Recounting the days spent in the Harlem of his youth, James Baldwin wrote the searing Letter from a Region in My Mind in 1962, of racial conflict, sexual awakening and the terror and the violence lying in wait just below the surface of things: “I knew the tension in me between love and power, between pain and rage, and the curious, the grinding way I remained extended between these poles – perpetually attempting to choose the better rather than the worse.” It was, and remains, a fiery testimony of the times, sounding in its articulation of hurt, an indictment of American history.
Hansda Sowvendra Shekhar’s new novel My Father’s Garden, does something similar to Indian writing in English – it displaces the canon, resists stereotype, and consistently refuses to kowtow to banality. From the very first page, we are given to understand that this garden is no poet’s paradise but is instead a walled territory, no utopian fantasy but a visceral portrayal of what belonging could mean, and just how dangerous identities can be when plotted into the language of desire.
Fiery and compassionate
Set in Jharkhand, My Father’s Garden is divided into three sections, titled “Lover”, “Friend” and “Father”, and perhaps it isn’t without irony that all three introduce us to different contours of masculinities, and their accompanying desires and alienations.
Shekhar’s unnamed Santhali narrator is a conflicted, sensitive medical student, whose coming-of-age requires him to navigate the uneasy complications of clashing intersections – same sex love and desire for a captivating but condescending junior Samir, his subsequent lonely and alienated life as a doctor, bound to hide his adivasi identity, and perennial ancestral burdens that clash with the personal and political. He arrives at these with fiery politics, but more importantly, a compassionate eye. As in love, or in friendship and family, the narrator has few accessories for success, and it is precisely the performativity of these uneasy selves that Shekhar is adept at portraying.
Shekhar’s previous work has been a gritty and hard-hitting denouncement of the historical and continuing oppressions of Adivasi communities, from his own Santhali perspective. As one of the first such portrayals of the Adivasi community in Jharkhand, Hansda’s debut work The Mysterious Ailment of Rupi Baskey (2014) won the Yuva Puraskar and was shortlisted for various literary prizes. His second book, a collection of short stories titled The Adivasi Will Not Dance (2015), was banned in Jharkhand upon publication, and came under fire for its depiction of Santhal culture.
The ban and criticisms have proved to only spur the writer on, for My Father’s Garden moves furthest from canonical conventions, its depictions even more challenging and the Adivasi voice more dissident than ever. The novel begins with the eponymous but forbidden Lover (the Splendor-riding gym-going Samir), who can love but only in secret, and always in dismissal of his own sexuality (“a kiss is only for someone special”). This perpetually places the protagonist in a position of the spurned outsider, desired often in private, but as often publicly denied: “I realised I had made a lifeboat of just two kind words from Samir. It was a compromise, and a sorry one.”
The unsaid refrain through the novel, is the matter of shame and disgrace, and of course the pain of betrayal. Shekhar’s unnamed protagonist is on a constant journey of self discovery of his sexualness and tribalness, where both are denials of dignity and justice, and above all, love. But it is precisely the status of the outsider that gives Shekhar’s voice its power, and its immediacy.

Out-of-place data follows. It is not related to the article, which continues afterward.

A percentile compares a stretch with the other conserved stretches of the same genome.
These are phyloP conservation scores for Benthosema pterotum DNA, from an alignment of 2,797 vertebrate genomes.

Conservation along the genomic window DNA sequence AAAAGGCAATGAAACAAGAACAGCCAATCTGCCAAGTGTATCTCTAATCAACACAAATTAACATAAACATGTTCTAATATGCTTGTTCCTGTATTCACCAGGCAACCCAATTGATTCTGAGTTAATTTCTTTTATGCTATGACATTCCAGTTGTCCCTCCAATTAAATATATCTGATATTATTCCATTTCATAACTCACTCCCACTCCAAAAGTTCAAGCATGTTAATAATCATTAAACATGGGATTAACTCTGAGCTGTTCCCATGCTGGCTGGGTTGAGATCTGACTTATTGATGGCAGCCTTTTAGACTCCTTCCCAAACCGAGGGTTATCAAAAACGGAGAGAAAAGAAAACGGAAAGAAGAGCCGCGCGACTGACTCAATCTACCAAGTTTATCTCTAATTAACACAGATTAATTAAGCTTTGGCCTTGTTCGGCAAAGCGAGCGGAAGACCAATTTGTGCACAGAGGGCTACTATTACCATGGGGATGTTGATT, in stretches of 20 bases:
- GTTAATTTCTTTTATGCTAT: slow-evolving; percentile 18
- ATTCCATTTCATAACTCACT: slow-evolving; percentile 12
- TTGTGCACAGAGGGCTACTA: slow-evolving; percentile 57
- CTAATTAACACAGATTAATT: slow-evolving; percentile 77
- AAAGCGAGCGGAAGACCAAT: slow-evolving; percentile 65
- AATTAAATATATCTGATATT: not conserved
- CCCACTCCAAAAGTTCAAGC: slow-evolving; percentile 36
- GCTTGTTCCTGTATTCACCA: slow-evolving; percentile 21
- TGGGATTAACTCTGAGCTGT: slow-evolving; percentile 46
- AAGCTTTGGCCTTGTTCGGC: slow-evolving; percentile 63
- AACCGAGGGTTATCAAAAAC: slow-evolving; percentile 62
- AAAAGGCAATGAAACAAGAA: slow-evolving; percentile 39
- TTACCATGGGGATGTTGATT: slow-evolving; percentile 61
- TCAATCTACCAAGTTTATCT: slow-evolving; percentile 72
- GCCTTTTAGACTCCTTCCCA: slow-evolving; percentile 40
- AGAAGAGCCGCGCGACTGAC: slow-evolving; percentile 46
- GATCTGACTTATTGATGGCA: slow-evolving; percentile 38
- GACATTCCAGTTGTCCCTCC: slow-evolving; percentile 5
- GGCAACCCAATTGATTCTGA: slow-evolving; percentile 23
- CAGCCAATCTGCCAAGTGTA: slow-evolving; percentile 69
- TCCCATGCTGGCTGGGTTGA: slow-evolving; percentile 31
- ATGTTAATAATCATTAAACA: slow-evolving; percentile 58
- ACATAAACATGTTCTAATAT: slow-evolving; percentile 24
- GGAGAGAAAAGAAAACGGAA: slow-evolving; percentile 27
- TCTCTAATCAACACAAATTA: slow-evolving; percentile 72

This trope carries over into the section ironically titled “Friend”, for we are shown how many conditionals are placed in order to admit to such friendship. Keenly observant of the rituals and power games of small towns, the section gives us Bada Babu, the head clerk at the government hospital where the narrator works as the “Daktar saab”.
Bada Babu is the local strongman who gets things done and who knows everyone. To be friends with Bada Babu is to have your path cleared before you, but of course as we know, and as it turns out ultimately, not without a price. He realises this too late, for when the bulldozers finally arrive, Bada Babu “...like every good schemer, every good neta, had made himself safe”.
A dream deferred
Belonging is more often a condition of loss, more nostalgic sometimes than hopeful. The third section “Father”, is the most touchingly evocative, and the closest to the memories of home. The narrator’s father is clearly idolised by the young son. His political aspirations to the national stage are the family’s ticket to success, a decision “that transformed our lives in more ways than one”. The crushing return to reality that follows is only a veneer for the greater project of Adivasi autonomy, which remains a dream indefinitely deferred.
What remains are transplanted memories – the abandoned sacred jaher of the village recreated as the garden that his father builds, as lovely as paradise – “thick, deep green vines of pui leaves climbed the iron grille of the verandah outside our kitchen. Tulsi, dhania and pudina grew lush in the cool space near the tubewell where the water keeps the earth always moist”.
While the novel builds intimate associations with the varying shapes and contours of masculinity, it admits few female characters into such a world. Although the narrator is markedly proud of his mother’s achievements at home and in the world, it is not quite of the same heft and weight as his father’s, revealing a glaring absence. For such a well-written, compassionate work, that there are no women to love, befriend or hold up as ideals, is telling of the many exclusions that could exist, even in promised lands or well meaning Edenic gardens.
My Father’s Garden, Hansda Sowvendra Shekhar, Speaking Tiger.